|Publication number||US3698744 A|
|Publication date||Oct 17, 1972|
|Filing date||Jan 6, 1971|
|Priority date||Jan 6, 1971|
|Also published as||CA923520A, CA923520A1, DE2139453A1|
|Publication number||US 3698744 A, US 3698744A, US-A-3698744, US3698744 A, US3698744A|
|Inventors||Bevington William J|
|Original Assignee||Clow Corp|
|Export Citation||BiBTeX, EndNote, RefMan|
|Referenced by (25), Classifications (14)|
|External Links: USPTO, USPTO Assignment, Espacenet|
United States Patent Bevington  AXIALLY LOCKED PIPE JOINT  Inventor: William J. Bevington, West Lafayette, Ohio  Assignee: Clow Corporation, Oak Brook, Ill.
 Filed: Jan. 6, 1971 [21 Appl. No.: 104,437
 US. Cl. ,.285/ll1, 285/376, 285/416  Int. Cl ..Fl6l 17/02  Field of Search ..285/1l1, 286, 376, 377, 416, 285/321, 403
 References Cited UNITED STATES PATENTS 2,774,617 12/1956 Lanninger ..285/lll X 2,806,717 9/1957 Hempel ..285/376 X 3,219,364 11/1965 Wooldridge ..285/l1l X [451' Oct. 17, 1972 3,521,911 7/1970 Hanes et al. ..285/32l X 2,459,872 l/1949 Cox ..285/4 1 6 FOREIGN PATENTS OR APPLICATIONS 948,463 8/1956 Germany ..285/1 11,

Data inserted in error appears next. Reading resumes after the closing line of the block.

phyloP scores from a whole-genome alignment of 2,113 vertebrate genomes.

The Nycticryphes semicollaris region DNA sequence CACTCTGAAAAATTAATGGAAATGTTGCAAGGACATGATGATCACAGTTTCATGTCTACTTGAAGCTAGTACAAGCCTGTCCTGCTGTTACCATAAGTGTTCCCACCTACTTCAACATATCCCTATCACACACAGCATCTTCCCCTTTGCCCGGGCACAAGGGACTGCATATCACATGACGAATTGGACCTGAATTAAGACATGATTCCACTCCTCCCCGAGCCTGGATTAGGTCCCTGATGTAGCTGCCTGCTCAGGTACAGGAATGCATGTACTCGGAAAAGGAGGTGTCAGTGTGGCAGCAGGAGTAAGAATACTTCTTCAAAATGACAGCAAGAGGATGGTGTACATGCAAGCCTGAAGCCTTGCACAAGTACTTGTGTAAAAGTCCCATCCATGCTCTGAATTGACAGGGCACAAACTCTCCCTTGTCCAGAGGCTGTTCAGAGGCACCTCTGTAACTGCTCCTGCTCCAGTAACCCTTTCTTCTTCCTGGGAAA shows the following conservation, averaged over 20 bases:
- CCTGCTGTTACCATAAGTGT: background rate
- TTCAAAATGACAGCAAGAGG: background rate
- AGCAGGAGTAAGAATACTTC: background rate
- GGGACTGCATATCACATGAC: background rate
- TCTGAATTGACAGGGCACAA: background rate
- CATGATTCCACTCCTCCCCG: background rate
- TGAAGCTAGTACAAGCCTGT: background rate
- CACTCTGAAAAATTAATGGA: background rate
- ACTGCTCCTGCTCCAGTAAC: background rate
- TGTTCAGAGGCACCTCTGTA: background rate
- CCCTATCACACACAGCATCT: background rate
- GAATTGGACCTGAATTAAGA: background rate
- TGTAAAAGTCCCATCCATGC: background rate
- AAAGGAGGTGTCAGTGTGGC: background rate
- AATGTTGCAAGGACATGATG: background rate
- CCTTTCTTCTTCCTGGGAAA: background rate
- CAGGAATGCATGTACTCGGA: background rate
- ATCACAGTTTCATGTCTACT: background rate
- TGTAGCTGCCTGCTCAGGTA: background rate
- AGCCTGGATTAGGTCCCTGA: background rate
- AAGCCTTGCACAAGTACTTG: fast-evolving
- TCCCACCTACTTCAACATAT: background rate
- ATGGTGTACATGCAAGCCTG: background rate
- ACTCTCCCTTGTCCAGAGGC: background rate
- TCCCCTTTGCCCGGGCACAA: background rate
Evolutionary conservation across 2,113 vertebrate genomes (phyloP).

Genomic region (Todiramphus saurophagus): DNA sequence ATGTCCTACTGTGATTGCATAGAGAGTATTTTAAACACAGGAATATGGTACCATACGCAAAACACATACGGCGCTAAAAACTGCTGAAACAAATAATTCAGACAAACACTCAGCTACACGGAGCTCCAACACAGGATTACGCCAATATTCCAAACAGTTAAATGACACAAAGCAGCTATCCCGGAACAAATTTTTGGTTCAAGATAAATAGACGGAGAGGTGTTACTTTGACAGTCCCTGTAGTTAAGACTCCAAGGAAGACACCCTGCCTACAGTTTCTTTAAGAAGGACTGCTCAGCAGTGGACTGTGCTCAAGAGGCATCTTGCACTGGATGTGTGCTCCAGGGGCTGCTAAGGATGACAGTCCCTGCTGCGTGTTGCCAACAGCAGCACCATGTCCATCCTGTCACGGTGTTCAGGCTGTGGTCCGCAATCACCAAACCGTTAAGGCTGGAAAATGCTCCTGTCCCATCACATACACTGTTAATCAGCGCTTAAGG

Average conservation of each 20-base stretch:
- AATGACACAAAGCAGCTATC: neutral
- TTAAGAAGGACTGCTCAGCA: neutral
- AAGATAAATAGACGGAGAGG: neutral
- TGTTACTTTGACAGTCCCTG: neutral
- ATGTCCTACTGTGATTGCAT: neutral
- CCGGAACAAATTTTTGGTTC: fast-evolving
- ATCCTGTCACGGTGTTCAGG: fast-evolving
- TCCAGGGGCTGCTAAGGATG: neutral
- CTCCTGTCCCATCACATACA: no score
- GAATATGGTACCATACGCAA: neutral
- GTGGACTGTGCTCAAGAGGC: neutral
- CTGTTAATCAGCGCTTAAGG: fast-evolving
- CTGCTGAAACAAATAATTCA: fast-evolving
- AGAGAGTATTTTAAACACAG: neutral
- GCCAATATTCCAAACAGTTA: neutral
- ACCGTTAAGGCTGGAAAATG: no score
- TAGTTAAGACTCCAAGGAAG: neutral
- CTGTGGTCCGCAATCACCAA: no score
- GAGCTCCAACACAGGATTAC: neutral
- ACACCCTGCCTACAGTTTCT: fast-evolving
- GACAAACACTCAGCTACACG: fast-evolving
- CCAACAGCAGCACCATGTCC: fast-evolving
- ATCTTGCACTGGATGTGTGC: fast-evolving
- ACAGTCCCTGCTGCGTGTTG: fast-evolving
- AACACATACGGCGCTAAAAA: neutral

Primary Examiner-David J. Williamowsky Assistant Examiner-Wayne L. Shedd Attorney-William S. Rambo 5 7] ABSTRACT A joint for cast metal pipe in which relatively telescoping, gasket-sealed spigot and bell members are locked together against axial separation by a locking collar arrangement which permits limited, universal pivoting movement or angular deflection between the spigot and bell members without interference with the sealing function of the gasket.